When my mother called to suggest I pick up a few relatives as I made my way from sea to shining sea to the big family Christmas feast, I had been sound asleep.
“Sweetie Pie,” she drawled in her charming Savannah accent, “Uncle Joe and Aunt Penny don’t have the money to fly and Cousin Alvin doesn’t have a license anymore; besides, he’s afraid to get on an airplane.”
“But Mom, I thought that was his twin, Calvin.”
She was in one of her I-have-to-make-a-fast-point-with-my-wandering-first-born monologues while I was still in a semi-groggy state of mind. I agreed that on my way from purple mountain majesties, through fruited plains and amber waves of grains, I’d give them a ride. It seemed like a charitable notion at the time.
I took Arveena for a good scrubbing and tune up before we offered free transportation to kinfolk. Arveena is what I call my vehicle/home. Every square inch is compact and organized; a road warrior’s dream. I make my living writing travel books and articles. I love my wonderful job and this special residence.
After miles of peace and quiet I arrived at Uncle Joe’s and Aunt Penny’s. Bless their hearts; they were standing in the driveway beside some old luggage and something I did not expect – a small dome shaped object with a cloth cover. It turned out to be the cage of an elderly parrot named Doodle. I opened my door and extended Arveena’s steps. Penny was already squealing.
“Hello, Chris! Oh my…just look at this beautiful RV.”
She threw her fat little arms around me for a hug. Uncle Joe ambled a few feet behind her, giving Arveena the once over. Ever the spokesperson for the glass half empty syndrome, he whistled low.
“Bet you don’t get much mileage out of this big elephant, do ‘ya? Probably don’t go over 40 miles an hour either. Does it have a bathroom?”
“Hi, Uncle Joe. Actually, I don’t have to worry about that. Some of the contracts I have with travel magazines include money for gas and repairs. Affirmative on the facilities.”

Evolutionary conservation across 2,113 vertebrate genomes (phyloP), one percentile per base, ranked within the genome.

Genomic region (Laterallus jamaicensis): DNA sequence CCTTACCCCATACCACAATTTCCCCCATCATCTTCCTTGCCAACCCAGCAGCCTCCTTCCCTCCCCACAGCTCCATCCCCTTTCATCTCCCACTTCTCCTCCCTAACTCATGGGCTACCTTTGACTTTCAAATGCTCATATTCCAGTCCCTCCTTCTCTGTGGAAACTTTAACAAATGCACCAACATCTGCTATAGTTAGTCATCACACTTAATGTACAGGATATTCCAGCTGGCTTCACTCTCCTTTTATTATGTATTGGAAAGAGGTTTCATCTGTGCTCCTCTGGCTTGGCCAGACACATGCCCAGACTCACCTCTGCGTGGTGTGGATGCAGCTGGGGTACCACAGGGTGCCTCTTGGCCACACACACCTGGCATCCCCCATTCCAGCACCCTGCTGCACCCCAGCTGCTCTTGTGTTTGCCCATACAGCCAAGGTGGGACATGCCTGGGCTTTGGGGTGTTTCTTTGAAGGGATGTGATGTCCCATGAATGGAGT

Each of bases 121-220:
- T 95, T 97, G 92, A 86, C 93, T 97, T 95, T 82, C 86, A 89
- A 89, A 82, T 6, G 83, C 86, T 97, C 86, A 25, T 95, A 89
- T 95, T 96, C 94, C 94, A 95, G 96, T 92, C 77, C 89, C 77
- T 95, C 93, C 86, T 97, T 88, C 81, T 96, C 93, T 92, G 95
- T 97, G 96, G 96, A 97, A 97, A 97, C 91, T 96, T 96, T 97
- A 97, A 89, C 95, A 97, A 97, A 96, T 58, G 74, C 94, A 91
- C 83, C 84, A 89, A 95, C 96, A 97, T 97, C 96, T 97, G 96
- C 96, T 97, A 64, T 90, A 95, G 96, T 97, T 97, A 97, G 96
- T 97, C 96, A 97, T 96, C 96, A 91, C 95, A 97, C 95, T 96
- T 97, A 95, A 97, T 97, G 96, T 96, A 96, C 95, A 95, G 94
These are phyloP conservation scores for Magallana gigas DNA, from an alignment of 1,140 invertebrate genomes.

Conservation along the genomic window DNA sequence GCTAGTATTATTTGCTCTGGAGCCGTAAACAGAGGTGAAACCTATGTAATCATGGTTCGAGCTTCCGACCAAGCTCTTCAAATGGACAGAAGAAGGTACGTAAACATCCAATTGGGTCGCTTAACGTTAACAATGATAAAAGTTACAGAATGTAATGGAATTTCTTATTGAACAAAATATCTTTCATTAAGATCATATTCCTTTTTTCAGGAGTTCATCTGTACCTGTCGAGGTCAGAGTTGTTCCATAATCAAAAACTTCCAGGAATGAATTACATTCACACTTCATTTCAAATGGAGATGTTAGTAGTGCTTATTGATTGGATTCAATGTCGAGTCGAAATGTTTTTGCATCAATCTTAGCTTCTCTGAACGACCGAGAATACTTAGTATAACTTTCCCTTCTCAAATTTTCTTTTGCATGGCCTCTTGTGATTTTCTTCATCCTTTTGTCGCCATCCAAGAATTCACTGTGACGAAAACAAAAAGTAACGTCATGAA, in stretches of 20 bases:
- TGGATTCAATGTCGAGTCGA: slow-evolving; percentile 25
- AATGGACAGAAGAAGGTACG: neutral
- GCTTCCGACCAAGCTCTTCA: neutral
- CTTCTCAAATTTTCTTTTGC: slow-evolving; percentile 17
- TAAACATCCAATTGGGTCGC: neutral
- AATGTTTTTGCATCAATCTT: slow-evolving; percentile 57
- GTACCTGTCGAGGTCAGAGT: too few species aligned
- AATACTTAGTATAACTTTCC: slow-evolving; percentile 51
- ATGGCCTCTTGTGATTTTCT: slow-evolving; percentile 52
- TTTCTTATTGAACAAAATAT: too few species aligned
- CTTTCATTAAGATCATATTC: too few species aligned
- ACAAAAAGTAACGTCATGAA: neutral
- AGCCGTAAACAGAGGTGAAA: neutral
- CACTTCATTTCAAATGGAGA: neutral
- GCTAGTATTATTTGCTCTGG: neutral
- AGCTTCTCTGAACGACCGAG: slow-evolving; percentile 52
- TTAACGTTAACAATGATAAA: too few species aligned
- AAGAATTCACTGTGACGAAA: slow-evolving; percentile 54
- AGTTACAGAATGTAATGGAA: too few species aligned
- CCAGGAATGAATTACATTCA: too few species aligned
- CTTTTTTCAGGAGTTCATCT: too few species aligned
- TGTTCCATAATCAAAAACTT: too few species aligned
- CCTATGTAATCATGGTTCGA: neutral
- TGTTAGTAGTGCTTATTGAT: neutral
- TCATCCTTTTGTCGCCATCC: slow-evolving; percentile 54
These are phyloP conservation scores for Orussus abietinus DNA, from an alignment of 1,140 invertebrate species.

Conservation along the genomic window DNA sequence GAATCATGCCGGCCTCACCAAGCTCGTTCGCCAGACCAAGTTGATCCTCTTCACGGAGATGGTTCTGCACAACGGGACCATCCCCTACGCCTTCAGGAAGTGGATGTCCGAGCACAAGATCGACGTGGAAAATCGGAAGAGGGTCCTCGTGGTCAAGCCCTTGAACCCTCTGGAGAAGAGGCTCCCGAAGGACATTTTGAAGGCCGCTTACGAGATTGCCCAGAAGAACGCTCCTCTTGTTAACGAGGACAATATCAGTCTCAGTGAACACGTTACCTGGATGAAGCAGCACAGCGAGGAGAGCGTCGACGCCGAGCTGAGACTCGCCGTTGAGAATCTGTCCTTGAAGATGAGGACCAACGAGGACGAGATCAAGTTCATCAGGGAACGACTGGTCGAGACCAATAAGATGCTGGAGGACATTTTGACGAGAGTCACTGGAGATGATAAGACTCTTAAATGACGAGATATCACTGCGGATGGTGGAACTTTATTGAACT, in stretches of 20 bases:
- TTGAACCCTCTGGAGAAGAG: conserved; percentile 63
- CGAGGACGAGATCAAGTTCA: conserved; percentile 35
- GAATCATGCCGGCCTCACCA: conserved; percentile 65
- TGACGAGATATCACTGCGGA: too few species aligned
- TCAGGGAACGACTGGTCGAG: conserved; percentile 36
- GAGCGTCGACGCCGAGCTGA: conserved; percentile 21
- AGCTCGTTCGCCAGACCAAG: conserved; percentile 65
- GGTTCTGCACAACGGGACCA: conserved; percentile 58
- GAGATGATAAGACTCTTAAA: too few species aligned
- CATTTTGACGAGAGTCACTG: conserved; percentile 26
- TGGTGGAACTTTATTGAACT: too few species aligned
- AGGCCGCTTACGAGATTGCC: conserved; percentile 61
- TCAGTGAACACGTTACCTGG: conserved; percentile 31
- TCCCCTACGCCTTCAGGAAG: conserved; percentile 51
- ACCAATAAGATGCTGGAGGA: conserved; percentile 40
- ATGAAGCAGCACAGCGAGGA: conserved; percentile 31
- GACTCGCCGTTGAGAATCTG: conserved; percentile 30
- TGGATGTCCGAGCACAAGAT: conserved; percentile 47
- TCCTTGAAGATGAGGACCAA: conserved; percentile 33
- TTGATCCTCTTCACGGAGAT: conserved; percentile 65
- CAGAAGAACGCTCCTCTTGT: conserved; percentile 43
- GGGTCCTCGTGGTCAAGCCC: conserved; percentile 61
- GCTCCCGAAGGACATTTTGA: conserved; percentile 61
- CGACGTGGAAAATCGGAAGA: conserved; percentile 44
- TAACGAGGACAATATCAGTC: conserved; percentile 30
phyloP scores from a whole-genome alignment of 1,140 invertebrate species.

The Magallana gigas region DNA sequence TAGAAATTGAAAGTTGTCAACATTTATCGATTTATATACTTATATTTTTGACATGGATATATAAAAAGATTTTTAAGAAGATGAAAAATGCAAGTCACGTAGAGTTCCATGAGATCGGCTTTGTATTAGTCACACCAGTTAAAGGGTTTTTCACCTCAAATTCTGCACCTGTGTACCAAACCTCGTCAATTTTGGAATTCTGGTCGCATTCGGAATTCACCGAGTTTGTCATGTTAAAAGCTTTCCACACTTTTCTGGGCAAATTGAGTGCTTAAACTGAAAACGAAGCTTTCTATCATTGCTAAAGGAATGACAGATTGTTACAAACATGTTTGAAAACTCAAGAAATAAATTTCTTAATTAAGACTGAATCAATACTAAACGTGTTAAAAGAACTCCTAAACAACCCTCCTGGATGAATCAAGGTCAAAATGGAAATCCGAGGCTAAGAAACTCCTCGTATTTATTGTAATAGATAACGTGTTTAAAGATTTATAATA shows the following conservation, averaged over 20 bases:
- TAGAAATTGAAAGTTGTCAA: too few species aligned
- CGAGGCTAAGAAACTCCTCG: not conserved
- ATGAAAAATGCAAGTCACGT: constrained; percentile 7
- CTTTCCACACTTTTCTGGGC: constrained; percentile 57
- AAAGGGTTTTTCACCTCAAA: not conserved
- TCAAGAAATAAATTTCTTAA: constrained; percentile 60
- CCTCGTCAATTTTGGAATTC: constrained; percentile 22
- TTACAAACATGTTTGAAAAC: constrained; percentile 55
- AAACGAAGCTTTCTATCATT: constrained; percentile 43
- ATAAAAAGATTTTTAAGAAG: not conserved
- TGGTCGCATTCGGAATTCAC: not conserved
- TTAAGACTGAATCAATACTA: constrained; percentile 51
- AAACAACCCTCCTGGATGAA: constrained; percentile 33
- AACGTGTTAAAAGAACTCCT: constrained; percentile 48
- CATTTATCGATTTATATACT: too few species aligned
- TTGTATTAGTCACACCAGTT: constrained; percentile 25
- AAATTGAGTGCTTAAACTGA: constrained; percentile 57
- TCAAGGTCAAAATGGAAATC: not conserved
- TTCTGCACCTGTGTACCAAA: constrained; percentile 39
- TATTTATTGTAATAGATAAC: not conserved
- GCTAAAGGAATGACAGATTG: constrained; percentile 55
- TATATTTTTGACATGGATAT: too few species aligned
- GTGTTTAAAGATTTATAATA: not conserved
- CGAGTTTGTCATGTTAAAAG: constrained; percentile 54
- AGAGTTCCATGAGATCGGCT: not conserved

The two humans were like children with a new toy. Everything about Arveena fascinated them. As darkness descended, I pulled into an RV campground. They watched closely as I backed into a spot and hooked up the power and water lines.
Doodle waited until morning to display her enormous vocabulary. She was quite the long winded bird. We stopped in Oklahoma to pick up Cousin Alvin. As a surprise bonus, Calvin was with him. One brought his harmonica; the other his guitar. I never realized how much I hated that partridge in a pear tree song until about the thousandth round.
By the second night, I made an executive decision, based on the weather report, to guzzle coffee and keep going. The chatter, music, and disagreements among my troops ended when they all fell asleep. I put Doodle’s cage in the other front seat. She watched the lights and beginning white precipitation with an uncanny interest. I liked her.
“We’re going home for Christmas, Polly Wolly Doodle Girl.”
Her only comment was, “Jingle bells, Jingle bells,” an obvious response to the C word.
I managed to deliver the whole bunch to my parent’s front door. My head was aching from no sleep and too many off-key carols from happy relatives making a joyful noise. After the interminable eating and chatting I slipped away for some rest inside Arveena’s much appreciated silence. In a few hours there was a timid knock on my door. Mom and Dad came in grinning and carrying a dome-shaped item. I was trapped in groggidom again.
“Chris, Honey, thanks for transporting our sweet family characters. Dad and I are going to buy return bus tickets for them. Penny wondered if you would like to keep Doodle for company and just drop her off next time you’re near their place.”
What could I say? There’s just something especially charming about a parrot riding shotgun and chattering funny bird language. I hugged both of my favorite people and laughed.
“Sure Mom. Why not? Hey, I need to get going for my next assignment.”
“You go on, dear. Oh…we love your beautiful rolling home.”
After their tearful exit, I looked around my compact abode, smiled, and started the engine.
“What a Christmas,” I said to my new roommate.
Doodle cocked her head to one side and began to sing Jingle Bells. I joined her.
The opinions expressed by authors may not necessarily reflect the opinion of FaithWriters.com.
Accept Jesus as Your Lord and Savior Right Now - CLICK HERE
JOIN US at FaithWriters for Free. Grow as a Writer and Spread the Gospel.